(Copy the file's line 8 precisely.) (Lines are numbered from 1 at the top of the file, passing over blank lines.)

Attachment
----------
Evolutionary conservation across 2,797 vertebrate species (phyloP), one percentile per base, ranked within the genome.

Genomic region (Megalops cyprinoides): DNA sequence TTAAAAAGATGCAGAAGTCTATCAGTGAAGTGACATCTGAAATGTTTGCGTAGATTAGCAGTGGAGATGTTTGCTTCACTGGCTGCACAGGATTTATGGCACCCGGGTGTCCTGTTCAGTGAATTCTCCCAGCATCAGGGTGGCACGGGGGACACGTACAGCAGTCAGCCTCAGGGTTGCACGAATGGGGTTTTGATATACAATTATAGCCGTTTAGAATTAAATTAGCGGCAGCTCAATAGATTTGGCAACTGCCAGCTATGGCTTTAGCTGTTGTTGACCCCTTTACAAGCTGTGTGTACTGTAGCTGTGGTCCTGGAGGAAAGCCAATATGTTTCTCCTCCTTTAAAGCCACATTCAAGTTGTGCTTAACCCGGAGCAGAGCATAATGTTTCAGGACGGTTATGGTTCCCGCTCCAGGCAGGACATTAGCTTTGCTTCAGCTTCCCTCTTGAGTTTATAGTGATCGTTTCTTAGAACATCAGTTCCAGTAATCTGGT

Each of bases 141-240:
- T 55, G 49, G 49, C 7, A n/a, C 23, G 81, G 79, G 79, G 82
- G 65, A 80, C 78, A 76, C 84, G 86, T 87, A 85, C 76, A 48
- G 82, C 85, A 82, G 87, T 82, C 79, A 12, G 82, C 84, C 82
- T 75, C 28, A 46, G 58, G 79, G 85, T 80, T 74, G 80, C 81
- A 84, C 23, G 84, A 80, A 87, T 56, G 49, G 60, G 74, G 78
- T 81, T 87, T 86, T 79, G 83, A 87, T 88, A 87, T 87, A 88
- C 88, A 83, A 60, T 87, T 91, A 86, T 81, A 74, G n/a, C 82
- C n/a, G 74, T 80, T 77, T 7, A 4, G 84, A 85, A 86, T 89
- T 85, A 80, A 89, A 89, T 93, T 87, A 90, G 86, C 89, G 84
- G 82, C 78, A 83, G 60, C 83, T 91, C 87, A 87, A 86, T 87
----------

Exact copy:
- A 84, C 23, G 84, A 80, A 87, T 56, G 49, G 60, G 74, G 78